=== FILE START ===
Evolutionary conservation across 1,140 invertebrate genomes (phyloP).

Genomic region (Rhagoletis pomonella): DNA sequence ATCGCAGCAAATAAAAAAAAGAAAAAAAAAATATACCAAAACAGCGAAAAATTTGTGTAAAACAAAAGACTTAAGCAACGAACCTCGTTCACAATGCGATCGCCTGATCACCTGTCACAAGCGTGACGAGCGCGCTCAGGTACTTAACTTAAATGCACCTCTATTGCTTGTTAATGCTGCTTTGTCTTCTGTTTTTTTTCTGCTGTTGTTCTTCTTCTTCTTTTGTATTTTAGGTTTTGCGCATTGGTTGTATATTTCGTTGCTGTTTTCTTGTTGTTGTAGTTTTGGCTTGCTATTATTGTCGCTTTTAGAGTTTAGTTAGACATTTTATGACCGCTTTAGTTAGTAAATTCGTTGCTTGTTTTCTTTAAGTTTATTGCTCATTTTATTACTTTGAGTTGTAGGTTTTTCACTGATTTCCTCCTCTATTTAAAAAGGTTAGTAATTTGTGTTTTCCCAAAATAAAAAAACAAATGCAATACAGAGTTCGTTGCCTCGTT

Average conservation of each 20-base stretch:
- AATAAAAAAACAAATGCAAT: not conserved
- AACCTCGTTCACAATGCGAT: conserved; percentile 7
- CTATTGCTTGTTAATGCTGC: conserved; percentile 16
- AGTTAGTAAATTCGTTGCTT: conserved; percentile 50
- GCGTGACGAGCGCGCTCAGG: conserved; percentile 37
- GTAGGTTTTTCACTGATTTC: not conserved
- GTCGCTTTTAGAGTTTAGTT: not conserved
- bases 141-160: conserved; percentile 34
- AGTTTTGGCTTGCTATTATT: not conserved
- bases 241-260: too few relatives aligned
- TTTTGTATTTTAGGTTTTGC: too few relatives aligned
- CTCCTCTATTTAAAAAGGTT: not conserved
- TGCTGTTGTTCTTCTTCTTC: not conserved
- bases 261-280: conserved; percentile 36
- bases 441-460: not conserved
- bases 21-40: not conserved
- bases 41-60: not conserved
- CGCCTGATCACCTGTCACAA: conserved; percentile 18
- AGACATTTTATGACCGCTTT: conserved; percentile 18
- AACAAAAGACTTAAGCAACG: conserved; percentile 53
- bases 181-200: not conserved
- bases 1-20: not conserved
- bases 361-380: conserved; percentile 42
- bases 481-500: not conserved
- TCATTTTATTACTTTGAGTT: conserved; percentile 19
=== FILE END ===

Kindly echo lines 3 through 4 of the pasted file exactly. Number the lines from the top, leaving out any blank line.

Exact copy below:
Average conservation of each 20-base stretch:
- AATAAAAAAACAAATGCAAT: not conserved